Can the Nonhuman Speak?: Breaking the Chain of Being in the Anthropocene
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Can the Nonhuman Speak?
Breaking the Chain of Being in the Anthropocene
ABSTRACT:

The fact that nonhuman animals share the power of communication, plus the likelihood that some share our capacity for ideation, demands reevaluation of why human ideas matter, and especially whether they adequately convey a sense of our place within the rest of nature. Nonhuman beings and phenomena may be intrinsically unhuman, but are not necessarily less important than us. Analysis of this difference-as-significance is an ongoing problem of the Anthropocene. This essay focuses on Arthur Lovejoy’s Great Chain of Being and Edmund Burke’s concept of the sublime, describing alternative ways of situating humans in relation to the nonhuman.

KEY WORDS:

Arthur Lovejoy, Anthropocene, nonhuman, Edmund Burke, sublime, history of ideas, intellectual history, climate crisis

The answer is easy, the answer comes first: yes, absolutely, the nonhuman can speak. Consider animals. Of course they speak. To be precise, they communicate with each other. And, moreover, they do so to transfer information that matters to them. By these measures, they do speak, and meaningfully, and—more to the point—that makes them comparable to us. That’s the simple answer. But the question is not so simple. It challenges a powerful claim of western philosophy that speech is unique to humans, a marker of their intellectual, ethical, political, and spiritual distinctiveness. If we are no longer uniquely endowed with speech, what is left to us? At the very least, the fact that nonhuman animals share the power of communication, plus the likelihood that some of them share our capacity for ideation, forces us toward a more careful consideration of why ideas matter and, therefore, why we might matter. By this “we,” I mean not just the scholars whose work addresses the history of ideas, but all us hapless humans. Still, historians of ideas and intellectual historians have a particularly important role here, albeit an ironic one. The “idea” that we may not matter as much as we have thought benefits from the exacting mode of [End Page 509] analysis that we perform as historians of ideas, even as it questions the point of our doing it.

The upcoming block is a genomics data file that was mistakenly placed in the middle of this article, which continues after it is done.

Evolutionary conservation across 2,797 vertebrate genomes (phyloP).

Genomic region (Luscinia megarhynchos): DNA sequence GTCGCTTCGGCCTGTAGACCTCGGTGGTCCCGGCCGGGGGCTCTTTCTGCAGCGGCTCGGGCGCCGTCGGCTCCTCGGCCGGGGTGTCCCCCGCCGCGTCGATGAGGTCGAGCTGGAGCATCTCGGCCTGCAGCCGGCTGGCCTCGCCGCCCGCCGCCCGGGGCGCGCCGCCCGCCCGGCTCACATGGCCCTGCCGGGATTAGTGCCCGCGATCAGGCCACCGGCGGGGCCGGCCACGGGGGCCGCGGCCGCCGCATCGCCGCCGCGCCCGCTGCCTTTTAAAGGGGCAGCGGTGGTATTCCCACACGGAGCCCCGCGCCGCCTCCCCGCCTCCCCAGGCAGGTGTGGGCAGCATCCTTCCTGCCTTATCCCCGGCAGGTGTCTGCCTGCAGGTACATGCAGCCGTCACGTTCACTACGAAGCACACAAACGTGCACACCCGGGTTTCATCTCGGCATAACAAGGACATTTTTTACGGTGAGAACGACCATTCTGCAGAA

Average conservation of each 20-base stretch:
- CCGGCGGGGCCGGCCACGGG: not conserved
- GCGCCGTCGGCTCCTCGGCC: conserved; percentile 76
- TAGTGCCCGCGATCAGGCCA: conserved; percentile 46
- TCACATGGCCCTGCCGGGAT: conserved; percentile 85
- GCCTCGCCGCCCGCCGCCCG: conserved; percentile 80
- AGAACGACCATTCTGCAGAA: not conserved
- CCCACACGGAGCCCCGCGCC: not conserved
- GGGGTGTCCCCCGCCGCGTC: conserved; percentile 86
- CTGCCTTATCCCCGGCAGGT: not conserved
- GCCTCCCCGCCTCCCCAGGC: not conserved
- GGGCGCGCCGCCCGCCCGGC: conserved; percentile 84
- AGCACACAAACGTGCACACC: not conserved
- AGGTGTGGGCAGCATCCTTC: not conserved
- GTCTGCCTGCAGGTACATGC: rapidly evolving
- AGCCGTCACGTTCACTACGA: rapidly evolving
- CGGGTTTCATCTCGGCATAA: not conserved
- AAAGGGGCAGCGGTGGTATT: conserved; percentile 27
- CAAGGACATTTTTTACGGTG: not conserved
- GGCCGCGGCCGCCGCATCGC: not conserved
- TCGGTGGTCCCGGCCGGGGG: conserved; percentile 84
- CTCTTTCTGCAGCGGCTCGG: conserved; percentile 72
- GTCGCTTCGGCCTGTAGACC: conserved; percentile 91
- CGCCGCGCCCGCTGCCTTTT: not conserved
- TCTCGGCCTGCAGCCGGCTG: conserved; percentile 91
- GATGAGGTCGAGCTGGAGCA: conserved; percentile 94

Nevertheless, here goes. The moment has arrived for scholars to analyze a history of comprehending nature as a set of phenomena or perceived phenomena that may be intrinsically unhuman yet no less important for being so. This is a central problem of the Anthropocene, our ongoing state of emergency, and so I will proceed through four tasks. First, I will describe what the term Anthropocene means and how it has at its core a sense of problematic human alienation from the rest of nature, a historically constructed sense that humans have powers that other parts of nature lack, whether in type, scale, or contribution to history-making. Next, I will show that historians of ideas have been historically reluctant to tackle the problem, with special reference to a founding text in our field, whose author gives his name to the lecture on which my article is based, Arthur Lovejoy’s Great Chain of Being. That foundational text examined a hierarchy of natural and supernatural beings, and although it set humans within a linked chain of those beings, as one among several, and while Lovejoy was critical of that concept, he nonetheless accepted its guiding assumption that humans were superior to other natural beings because they could reason and have ideas. Third, I will suggest that these assumptions are intellectually limiting if not ethically suspect bonds that should now be broken, taking my cue from the liberationist critiques made by postcolonial and feminist theory that attacked the concurrent hierarchical thinking about non-European and female human beings.

Fourth and finally, I will argue that, despite our late arrival to it, historians of ideas are among the academic communities most suited to examine the problem of the Anthropocene. We are uniquely equipped to argue for alternatives to intellectual traditions that denigrate the nonhuman by representing it as inferior. In this final task I will focus on Edmund Burke’s Philosophical Enquiry into our Ideas of the Sublime and the Beautiful, because the nature and existence of that work...


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